Marsilius of Padua
Marsilius Of Padua, an eminent opponent of the papacy, was born towards the close of the 13th century, and was probably a native of Italy. He first attracted notice at the University of Orleans, in France, and later at that of Paris, where he studied jurisprudence, and also paid some attention to philosophy, medicine, and theology, and in 1312 became rector. It was not, however, until 1324 that he became particularly noted. In that year he composed his principal work, Defensor pacis s. de re imperatoria et pontificia. In this work, written in the interest of the emperor Louis IV, the Bavarian, and against the papacy, he describes the papacy of his time as the most dangerous foe to peace and prosperity, supporting his assertion by a reference to events then current, e.g. the quarrel of Boniface VIII with Philip the Fair of France, the arrogance of Clement V towards the emperor Henry VII, and the treatment accorded by pope John XXII, then reigning, to Louis the Bavarian. In order to prevent such scandals for the future, he declares that the axe must be laid at the root of the evil; and he then proceeds to consider,
1, the nature, origin, and end of the state, with constant reference to peace and quietness as the highest good of social life;
2, the relation between Church and State, opposing to the exaggerated pretensions of the Curia a doctrine of the Church which he grounds on reason, tradition, Scripture, history, and ecclesiastical law. The leading thoughts are these:
(1) The official duties and authority of every priest are confined to the ministration of the Word and sacraments. His power is spiritual and moral; the civil power alone may employ force, and the priest, even if he be bishop or pope, is subject to the civil power.
(2) All priests, whatever their name, are equal in spiritual rank and authority; there was no distinction in the apostolic Church between bishops and presbyters; and the N.T. shows that there was no primacy of Peter, but that the apostles were all equal. In externals and non-essentials there may be distinctions between priests, and gradations of office, so far as circumstances require, but as a merely human arrangement.
(3) There is only one divinely-appointed Head of the Church — Christ himself.
(4) The highest authority on earth in ecclesiastical matters does not inhere in a single priest or bishop, not even in the bishop of Rome, but in a general council, composed as well of intelligent laymen, who are versed in the Scriptures, as of priests. Christ has promised to be with his Church unto the end of the world, and a general council is the proper exponent and organ of the Church. The pope has not even authority to convene a council, since the case is possible that he should be guilty of conduct which itself would require the attention of a general council. This authority, therefore, belongs to the sovereign, as supreme lawgiver.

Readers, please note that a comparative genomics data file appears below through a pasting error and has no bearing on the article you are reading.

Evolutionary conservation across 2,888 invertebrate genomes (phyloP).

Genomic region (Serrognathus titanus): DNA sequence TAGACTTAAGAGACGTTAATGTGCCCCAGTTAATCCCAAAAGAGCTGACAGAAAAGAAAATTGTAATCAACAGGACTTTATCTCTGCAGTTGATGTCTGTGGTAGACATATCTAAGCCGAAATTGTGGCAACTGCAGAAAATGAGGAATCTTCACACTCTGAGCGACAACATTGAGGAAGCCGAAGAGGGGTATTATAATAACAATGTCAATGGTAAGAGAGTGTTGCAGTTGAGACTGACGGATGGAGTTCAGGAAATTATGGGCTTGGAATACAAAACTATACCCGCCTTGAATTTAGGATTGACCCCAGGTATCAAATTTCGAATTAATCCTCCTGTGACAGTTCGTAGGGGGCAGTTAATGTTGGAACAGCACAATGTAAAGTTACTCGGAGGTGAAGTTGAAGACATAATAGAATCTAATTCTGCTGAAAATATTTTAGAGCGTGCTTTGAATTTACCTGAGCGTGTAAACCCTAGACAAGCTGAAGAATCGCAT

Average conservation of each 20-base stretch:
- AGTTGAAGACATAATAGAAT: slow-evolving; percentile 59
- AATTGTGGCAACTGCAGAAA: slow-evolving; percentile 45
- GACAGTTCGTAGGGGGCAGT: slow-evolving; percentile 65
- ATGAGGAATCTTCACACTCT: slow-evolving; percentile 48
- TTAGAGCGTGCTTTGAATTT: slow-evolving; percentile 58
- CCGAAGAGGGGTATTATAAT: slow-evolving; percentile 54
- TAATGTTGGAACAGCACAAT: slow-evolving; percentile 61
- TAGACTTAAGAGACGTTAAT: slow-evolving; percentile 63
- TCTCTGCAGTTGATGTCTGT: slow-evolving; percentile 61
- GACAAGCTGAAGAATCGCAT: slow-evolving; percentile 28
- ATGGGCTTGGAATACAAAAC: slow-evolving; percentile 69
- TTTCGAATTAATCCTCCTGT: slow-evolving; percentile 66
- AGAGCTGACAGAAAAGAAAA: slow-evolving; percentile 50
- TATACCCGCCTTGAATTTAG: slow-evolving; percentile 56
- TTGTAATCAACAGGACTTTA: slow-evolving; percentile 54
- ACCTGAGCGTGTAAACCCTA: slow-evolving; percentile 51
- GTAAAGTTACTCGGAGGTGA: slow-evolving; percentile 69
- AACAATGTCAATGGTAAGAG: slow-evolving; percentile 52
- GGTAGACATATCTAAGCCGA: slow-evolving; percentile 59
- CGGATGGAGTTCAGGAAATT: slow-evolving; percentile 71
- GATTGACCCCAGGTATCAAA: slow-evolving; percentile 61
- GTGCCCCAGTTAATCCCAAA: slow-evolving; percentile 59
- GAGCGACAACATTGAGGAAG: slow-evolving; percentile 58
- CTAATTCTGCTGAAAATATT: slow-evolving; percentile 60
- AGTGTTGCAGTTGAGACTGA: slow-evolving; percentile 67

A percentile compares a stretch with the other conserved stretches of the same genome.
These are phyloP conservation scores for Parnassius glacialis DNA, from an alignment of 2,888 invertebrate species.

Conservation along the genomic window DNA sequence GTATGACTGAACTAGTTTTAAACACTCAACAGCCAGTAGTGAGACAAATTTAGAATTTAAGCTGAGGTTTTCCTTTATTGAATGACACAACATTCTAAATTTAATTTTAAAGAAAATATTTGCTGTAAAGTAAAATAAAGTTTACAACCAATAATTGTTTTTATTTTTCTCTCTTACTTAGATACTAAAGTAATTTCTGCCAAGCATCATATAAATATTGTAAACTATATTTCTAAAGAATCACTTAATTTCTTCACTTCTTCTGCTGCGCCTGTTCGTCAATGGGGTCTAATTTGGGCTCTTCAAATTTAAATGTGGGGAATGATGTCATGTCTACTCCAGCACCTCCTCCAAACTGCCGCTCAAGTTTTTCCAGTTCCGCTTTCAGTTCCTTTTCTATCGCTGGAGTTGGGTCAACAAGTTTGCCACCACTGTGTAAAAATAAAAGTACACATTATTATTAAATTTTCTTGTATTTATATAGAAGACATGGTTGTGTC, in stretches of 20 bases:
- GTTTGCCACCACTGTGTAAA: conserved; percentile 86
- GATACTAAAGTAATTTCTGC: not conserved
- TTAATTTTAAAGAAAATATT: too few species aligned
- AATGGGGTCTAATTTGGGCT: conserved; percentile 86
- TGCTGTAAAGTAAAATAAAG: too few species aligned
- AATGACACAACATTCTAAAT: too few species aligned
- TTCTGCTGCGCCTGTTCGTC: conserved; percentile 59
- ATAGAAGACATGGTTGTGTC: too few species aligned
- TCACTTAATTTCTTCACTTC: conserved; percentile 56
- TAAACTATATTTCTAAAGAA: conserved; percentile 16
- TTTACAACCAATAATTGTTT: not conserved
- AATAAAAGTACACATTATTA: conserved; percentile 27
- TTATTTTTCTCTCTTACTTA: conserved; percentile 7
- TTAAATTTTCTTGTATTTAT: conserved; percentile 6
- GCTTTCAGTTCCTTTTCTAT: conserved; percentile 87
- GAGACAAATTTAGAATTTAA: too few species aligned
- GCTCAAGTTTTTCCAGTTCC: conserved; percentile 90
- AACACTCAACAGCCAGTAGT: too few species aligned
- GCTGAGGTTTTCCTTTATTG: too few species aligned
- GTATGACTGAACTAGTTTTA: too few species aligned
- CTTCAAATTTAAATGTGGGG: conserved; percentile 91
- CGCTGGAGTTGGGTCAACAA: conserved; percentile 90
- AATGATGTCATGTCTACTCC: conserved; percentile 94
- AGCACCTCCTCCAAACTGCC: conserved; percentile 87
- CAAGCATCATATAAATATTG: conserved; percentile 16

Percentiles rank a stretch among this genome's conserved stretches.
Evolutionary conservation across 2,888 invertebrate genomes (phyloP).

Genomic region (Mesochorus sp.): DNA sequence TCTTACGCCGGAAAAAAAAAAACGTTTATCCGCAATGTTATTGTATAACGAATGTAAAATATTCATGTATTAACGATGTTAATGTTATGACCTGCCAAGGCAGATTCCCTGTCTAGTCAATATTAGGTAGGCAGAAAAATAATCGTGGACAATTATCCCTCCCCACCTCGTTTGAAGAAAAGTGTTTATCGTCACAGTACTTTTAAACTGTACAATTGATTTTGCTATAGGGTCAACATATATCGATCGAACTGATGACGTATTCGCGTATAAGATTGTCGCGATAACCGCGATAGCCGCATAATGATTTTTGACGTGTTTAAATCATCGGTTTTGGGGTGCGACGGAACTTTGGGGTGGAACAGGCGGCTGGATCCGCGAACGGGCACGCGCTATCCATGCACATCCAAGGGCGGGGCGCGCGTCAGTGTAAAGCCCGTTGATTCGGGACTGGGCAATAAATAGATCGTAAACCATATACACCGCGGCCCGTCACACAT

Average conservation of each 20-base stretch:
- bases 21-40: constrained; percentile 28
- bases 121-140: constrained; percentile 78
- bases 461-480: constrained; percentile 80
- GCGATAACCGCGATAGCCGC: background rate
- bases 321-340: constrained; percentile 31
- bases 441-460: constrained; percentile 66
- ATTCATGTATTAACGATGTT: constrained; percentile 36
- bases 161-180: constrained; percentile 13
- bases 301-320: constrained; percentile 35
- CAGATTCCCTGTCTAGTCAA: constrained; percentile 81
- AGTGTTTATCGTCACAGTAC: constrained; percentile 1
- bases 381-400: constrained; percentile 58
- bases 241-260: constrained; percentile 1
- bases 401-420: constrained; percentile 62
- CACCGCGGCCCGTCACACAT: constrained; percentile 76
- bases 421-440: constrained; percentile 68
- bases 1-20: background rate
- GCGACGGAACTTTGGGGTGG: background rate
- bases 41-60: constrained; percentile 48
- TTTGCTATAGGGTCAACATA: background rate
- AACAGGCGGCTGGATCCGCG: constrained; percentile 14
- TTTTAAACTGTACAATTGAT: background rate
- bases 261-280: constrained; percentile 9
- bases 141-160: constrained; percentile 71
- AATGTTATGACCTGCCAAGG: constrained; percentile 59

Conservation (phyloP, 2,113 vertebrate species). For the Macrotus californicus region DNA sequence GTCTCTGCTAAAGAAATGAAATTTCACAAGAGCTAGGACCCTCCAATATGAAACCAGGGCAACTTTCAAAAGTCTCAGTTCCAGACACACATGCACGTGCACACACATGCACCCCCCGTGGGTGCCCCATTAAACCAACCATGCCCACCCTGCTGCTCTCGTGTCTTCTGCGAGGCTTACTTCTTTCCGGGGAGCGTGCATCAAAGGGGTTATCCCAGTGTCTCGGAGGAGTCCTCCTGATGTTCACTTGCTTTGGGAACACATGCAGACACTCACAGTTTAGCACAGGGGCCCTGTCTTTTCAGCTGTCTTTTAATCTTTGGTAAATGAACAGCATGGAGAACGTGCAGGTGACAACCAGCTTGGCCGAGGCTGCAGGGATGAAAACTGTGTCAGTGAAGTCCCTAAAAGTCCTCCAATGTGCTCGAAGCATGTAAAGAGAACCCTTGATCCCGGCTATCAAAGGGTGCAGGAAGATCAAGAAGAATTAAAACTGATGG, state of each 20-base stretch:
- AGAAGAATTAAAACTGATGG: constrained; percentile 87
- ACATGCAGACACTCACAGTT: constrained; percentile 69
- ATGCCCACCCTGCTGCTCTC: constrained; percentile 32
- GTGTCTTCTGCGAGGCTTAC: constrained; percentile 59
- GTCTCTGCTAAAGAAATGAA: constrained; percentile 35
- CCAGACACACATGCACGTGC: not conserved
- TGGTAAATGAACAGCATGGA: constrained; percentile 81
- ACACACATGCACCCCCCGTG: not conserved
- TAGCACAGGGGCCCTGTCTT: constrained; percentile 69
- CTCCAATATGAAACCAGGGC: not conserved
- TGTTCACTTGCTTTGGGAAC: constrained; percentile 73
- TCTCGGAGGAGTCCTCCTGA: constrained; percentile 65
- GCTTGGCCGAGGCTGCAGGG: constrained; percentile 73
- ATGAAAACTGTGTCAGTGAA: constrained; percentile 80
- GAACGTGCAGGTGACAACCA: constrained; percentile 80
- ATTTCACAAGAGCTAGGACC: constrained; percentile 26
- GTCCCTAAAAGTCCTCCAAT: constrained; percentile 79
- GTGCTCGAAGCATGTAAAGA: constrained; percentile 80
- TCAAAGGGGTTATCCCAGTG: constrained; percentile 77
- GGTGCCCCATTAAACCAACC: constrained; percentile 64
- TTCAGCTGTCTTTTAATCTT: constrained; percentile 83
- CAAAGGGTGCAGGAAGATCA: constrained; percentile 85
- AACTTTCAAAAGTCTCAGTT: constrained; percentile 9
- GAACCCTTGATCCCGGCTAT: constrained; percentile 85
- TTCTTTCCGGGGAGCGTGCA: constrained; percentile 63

(5) The Scriptures, including what must be necessarily inferred from their teaching, alone deserve an unconditional assent. The principles thus submitted by Marsilius found a practical application in 1338, when the heiress of the Tyrol sought a divorce from her husband, John of Bohemia, in order to marry a son of the emperor; a step which was sanctioned by Louis IV (in 1342), regardless of the fact that the parties were within the degrees of consanguinity in which marriage was prohibited by the Church, public opinion everywhere censuring the emperor's action. Both Marsilius and the learned Franciscan, William Occam, came forward in the emperor's defense, in a work bearing the title in each case, Tractatus de jurisdictione Imeperattoris in causis matrimonialibus. They are complementary to each other, Marsilius treating especially of the dissolution of the former marriage, and Occam of the dispensation on account of consanguinity. Marsilius here also advanced the principle, that the ministers and teachers of the Word are to decide on the sufficiency of any reason for divorce under the divine law, but that the sovereign legislator must decide, on grounds of human law, whether such sufficient reason exists in any given case. Because of his work Defensorpacis, Marsilius was placed under the ban in 1327. His death is generally assigned to 1328, but Louis IV speaks of him as living, in a letter addressed to pope Benedict, in 1336, and there is no reason to doubt the genuineness of his work on marriage, which appeared in 1342. He must therefore have lived until after that date. In his life he appears as one of the most determined opposers of the unlimited pretensions of the papacy; and in his views of the headship of the Church as centering in Christ, and of the Scriptures as furnishing the sole rule of faith and practice for the Church, we recognize him as a forerunner of the Reformation. His works were published in Goldast's Monarchia s. Romans imp. (Frankf. 1668). See Schrsckh, Kirchengesch. 31:79 sq.; Neander, Christian Dogm. 2:599 sq.; Milman, Hist.of Latin Christianity, 7:89 sq.; Herzog, Real-Encyclop. 20:109 sq.; Wetzer und Welte, Kirchen-Lex. 6:896 sq.; Friedberg, Zeitsch. f. Kirchenrecht (Tiibilmg. 1869), 8:69 sq.